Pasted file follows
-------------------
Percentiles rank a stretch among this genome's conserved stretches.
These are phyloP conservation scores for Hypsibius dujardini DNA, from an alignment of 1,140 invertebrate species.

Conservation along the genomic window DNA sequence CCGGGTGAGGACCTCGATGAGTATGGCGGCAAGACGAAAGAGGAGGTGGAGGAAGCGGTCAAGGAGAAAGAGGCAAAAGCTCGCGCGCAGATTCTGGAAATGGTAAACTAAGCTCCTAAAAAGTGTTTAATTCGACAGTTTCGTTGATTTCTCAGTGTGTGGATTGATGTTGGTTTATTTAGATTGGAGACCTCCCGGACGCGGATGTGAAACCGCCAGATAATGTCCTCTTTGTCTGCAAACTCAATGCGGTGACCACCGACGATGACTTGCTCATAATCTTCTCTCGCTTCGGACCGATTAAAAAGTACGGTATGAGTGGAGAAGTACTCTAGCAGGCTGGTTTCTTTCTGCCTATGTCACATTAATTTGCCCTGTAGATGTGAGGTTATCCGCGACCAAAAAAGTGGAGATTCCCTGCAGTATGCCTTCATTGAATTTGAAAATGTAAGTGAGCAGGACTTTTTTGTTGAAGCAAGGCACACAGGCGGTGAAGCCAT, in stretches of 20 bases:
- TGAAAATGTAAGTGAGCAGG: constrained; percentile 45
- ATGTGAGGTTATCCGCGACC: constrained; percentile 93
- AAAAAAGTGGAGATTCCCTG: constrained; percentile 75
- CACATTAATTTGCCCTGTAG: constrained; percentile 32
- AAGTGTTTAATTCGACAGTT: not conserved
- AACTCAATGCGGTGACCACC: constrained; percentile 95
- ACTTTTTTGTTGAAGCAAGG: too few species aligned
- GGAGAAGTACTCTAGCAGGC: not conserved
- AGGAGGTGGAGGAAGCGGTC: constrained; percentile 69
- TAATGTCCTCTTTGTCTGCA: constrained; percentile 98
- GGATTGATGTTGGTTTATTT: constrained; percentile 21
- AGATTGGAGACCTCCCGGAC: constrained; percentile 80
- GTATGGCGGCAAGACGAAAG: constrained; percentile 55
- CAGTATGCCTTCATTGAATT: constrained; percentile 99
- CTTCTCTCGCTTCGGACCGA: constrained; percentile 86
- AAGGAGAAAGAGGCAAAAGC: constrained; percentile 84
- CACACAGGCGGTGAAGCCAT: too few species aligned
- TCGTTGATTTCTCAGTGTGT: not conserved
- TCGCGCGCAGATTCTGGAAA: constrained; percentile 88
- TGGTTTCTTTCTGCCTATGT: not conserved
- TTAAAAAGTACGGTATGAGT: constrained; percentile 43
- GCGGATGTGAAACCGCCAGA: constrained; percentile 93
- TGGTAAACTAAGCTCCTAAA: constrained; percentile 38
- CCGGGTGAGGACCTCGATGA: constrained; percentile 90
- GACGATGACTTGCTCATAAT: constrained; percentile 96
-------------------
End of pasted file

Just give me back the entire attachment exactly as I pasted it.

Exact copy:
Percentiles rank a stretch among this genome's conserved stretches.
These are phyloP conservation scores for Hypsibius dujardini DNA, from an alignment of 1,140 invertebrate species.

Conservation along the genomic window DNA sequence CCGGGTGAGGACCTCGATGAGTATGGCGGCAAGACGAAAGAGGAGGTGGAGGAAGCGGTCAAGGAGAAAGAGGCAAAAGCTCGCGCGCAGATTCTGGAAATGGTAAACTAAGCTCCTAAAAAGTGTTTAATTCGACAGTTTCGTTGATTTCTCAGTGTGTGGATTGATGTTGGTTTATTTAGATTGGAGACCTCCCGGACGCGGATGTGAAACCGCCAGATAATGTCCTCTTTGTCTGCAAACTCAATGCGGTGACCACCGACGATGACTTGCTCATAATCTTCTCTCGCTTCGGACCGATTAAAAAGTACGGTATGAGTGGAGAAGTACTCTAGCAGGCTGGTTTCTTTCTGCCTATGTCACATTAATTTGCCCTGTAGATGTGAGGTTATCCGCGACCAAAAAAGTGGAGATTCCCTGCAGTATGCCTTCATTGAATTTGAAAATGTAAGTGAGCAGGACTTTTTTGTTGAAGCAAGGCACACAGGCGGTGAAGCCAT, in stretches of 20 bases:
- TGAAAATGTAAGTGAGCAGG: constrained; percentile 45
- ATGTGAGGTTATCCGCGACC: constrained; percentile 93
- AAAAAAGTGGAGATTCCCTG: constrained; percentile 75
- CACATTAATTTGCCCTGTAG: constrained; percentile 32
- AAGTGTTTAATTCGACAGTT: not conserved
- AACTCAATGCGGTGACCACC: constrained; percentile 95
- ACTTTTTTGTTGAAGCAAGG: too few species aligned
- GGAGAAGTACTCTAGCAGGC: not conserved
- AGGAGGTGGAGGAAGCGGTC: constrained; percentile 69
- TAATGTCCTCTTTGTCTGCA: constrained; percentile 98
- GGATTGATGTTGGTTTATTT: constrained; percentile 21
- AGATTGGAGACCTCCCGGAC: constrained; percentile 80
- GTATGGCGGCAAGACGAAAG: constrained; percentile 55
- CAGTATGCCTTCATTGAATT: constrained; percentile 99
- CTTCTCTCGCTTCGGACCGA: constrained; percentile 86
- AAGGAGAAAGAGGCAAAAGC: constrained; percentile 84
- CACACAGGCGGTGAAGCCAT: too few species aligned
- TCGTTGATTTCTCAGTGTGT: not conserved
- TCGCGCGCAGATTCTGGAAA: constrained; percentile 88
- TGGTTTCTTTCTGCCTATGT: not conserved
- TTAAAAAGTACGGTATGAGT: constrained; percentile 43
- GCGGATGTGAAACCGCCAGA: constrained; percentile 93
- TGGTAAACTAAGCTCCTAAA: constrained; percentile 38
- CCGGGTGAGGACCTCGATGA: constrained; percentile 90
- GACGATGACTTGCTCATAAT: constrained; percentile 96